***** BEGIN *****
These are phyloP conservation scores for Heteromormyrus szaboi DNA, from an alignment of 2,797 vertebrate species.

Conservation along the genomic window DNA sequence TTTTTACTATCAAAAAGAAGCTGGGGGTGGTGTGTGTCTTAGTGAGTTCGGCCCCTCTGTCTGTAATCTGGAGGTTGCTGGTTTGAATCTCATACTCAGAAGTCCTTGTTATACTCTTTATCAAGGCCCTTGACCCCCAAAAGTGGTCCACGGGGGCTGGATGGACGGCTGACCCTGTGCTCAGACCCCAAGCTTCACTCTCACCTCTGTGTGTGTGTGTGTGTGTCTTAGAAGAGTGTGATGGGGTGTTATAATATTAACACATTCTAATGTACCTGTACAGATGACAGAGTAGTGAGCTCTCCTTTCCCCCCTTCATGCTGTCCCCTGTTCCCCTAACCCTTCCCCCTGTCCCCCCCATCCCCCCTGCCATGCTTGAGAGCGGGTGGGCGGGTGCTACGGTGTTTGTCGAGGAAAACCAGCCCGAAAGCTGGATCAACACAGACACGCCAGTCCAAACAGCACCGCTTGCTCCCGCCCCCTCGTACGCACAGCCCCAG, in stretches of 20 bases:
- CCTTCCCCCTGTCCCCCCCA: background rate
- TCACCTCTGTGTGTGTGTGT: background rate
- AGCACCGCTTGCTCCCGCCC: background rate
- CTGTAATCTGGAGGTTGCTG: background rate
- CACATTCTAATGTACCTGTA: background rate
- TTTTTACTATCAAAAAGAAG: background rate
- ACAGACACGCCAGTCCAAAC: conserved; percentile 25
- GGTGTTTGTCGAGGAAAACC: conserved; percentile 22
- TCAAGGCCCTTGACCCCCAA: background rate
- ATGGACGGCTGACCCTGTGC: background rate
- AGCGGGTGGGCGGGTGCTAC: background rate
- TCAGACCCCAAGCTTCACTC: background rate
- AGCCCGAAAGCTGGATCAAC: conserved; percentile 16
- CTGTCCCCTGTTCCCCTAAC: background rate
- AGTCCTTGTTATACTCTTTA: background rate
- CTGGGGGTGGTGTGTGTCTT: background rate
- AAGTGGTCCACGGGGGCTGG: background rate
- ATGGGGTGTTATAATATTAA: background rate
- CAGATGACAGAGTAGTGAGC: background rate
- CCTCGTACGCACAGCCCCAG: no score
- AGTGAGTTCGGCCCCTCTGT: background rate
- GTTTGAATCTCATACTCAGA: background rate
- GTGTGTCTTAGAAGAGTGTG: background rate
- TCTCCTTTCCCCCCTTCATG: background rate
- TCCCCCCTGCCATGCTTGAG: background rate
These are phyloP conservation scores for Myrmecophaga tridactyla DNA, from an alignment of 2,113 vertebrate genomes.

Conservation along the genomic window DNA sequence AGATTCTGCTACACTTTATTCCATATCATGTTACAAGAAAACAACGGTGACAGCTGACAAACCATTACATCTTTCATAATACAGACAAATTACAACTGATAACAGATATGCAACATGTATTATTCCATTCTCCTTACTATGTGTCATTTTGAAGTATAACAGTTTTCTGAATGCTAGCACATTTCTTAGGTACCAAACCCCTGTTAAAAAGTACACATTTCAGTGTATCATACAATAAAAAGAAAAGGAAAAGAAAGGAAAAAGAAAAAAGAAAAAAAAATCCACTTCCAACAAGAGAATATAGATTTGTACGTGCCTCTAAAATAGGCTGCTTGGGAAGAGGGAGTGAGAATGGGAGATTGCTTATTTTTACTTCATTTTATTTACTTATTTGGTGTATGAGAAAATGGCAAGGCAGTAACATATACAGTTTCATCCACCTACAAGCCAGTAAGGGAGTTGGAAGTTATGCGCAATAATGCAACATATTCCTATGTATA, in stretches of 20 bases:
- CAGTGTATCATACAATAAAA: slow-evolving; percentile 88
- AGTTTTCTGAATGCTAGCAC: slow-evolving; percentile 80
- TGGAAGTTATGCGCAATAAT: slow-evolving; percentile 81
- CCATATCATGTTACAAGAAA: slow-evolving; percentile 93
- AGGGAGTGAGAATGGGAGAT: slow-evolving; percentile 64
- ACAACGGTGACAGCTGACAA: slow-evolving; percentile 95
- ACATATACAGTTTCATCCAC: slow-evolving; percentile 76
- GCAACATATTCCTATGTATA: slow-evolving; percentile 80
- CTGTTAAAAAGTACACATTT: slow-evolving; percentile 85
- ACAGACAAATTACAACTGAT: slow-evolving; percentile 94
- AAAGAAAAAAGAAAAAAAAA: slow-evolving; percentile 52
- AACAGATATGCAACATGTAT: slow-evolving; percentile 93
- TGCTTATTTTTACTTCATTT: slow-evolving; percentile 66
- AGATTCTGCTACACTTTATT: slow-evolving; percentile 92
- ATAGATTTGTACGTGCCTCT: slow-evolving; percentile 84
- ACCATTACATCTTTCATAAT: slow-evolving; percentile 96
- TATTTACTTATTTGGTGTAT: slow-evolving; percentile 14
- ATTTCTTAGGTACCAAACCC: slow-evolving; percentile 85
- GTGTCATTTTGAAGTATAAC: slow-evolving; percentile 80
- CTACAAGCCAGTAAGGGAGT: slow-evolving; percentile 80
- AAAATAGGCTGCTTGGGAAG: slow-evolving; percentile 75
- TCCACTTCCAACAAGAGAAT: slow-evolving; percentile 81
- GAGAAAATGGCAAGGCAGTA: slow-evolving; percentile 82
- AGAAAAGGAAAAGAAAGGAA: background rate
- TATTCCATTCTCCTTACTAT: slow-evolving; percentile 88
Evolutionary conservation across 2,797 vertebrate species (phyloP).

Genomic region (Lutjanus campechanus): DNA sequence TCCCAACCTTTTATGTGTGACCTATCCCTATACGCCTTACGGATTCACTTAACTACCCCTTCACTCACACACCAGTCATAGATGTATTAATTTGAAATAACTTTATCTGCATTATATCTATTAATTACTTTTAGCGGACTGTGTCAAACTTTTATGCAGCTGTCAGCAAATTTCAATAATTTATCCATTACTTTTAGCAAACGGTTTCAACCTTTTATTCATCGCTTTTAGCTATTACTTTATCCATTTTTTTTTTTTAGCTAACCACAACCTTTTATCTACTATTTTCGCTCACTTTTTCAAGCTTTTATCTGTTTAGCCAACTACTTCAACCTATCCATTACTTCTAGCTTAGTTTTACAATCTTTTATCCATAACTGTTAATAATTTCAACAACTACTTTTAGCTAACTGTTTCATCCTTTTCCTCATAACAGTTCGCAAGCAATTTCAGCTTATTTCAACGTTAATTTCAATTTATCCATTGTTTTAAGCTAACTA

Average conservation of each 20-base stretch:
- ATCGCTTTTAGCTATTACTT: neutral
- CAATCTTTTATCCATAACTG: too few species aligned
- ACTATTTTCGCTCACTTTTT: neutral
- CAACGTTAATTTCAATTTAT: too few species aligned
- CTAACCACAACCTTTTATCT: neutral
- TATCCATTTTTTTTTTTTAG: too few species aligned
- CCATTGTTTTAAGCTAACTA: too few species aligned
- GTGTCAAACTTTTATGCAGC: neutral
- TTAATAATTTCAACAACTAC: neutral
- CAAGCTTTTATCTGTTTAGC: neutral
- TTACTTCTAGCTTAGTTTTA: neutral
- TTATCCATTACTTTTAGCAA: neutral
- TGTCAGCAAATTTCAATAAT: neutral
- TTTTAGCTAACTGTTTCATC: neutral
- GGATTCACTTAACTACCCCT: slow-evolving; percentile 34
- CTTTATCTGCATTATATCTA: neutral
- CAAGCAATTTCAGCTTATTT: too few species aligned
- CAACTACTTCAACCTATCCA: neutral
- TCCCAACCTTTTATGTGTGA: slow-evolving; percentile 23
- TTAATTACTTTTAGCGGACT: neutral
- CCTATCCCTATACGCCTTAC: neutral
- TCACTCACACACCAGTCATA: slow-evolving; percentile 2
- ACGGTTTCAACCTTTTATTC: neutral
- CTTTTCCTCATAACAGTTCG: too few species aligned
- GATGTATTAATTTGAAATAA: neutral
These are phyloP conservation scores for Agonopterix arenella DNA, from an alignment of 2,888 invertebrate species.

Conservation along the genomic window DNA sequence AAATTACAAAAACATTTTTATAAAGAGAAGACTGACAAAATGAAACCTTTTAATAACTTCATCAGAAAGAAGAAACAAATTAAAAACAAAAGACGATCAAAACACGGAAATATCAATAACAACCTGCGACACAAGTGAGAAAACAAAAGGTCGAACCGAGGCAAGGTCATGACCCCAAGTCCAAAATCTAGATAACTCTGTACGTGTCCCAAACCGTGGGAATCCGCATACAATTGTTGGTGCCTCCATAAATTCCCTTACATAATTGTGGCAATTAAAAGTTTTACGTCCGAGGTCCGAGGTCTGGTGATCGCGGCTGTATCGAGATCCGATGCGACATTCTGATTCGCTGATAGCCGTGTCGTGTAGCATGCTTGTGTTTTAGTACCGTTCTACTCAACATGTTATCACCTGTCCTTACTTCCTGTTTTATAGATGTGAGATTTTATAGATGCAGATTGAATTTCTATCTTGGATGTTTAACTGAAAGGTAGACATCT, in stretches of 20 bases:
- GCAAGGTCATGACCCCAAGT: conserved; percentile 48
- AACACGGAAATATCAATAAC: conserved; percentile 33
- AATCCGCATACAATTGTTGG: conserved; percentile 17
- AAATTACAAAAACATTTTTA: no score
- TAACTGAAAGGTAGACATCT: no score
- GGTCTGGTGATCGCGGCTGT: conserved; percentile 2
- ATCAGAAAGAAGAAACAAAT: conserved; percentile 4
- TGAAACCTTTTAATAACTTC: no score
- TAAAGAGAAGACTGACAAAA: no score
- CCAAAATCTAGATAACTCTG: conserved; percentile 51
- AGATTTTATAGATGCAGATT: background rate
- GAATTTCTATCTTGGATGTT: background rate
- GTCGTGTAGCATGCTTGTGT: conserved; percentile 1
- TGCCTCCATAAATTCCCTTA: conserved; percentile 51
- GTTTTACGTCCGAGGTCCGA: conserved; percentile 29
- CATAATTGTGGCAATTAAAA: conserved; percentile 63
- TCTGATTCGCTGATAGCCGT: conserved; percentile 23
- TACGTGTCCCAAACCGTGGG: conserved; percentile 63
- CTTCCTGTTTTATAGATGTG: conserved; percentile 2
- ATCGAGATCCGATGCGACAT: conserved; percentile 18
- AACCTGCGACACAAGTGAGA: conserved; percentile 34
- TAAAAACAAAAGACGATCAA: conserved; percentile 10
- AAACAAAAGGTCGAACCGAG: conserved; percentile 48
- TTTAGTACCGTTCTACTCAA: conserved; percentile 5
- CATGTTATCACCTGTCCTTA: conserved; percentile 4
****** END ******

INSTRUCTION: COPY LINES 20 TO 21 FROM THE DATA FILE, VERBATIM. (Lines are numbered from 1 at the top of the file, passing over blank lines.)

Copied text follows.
- ATGGGGTGTTATAATATTAA: background rate
- CAGATGACAGAGTAGTGAGC: background rate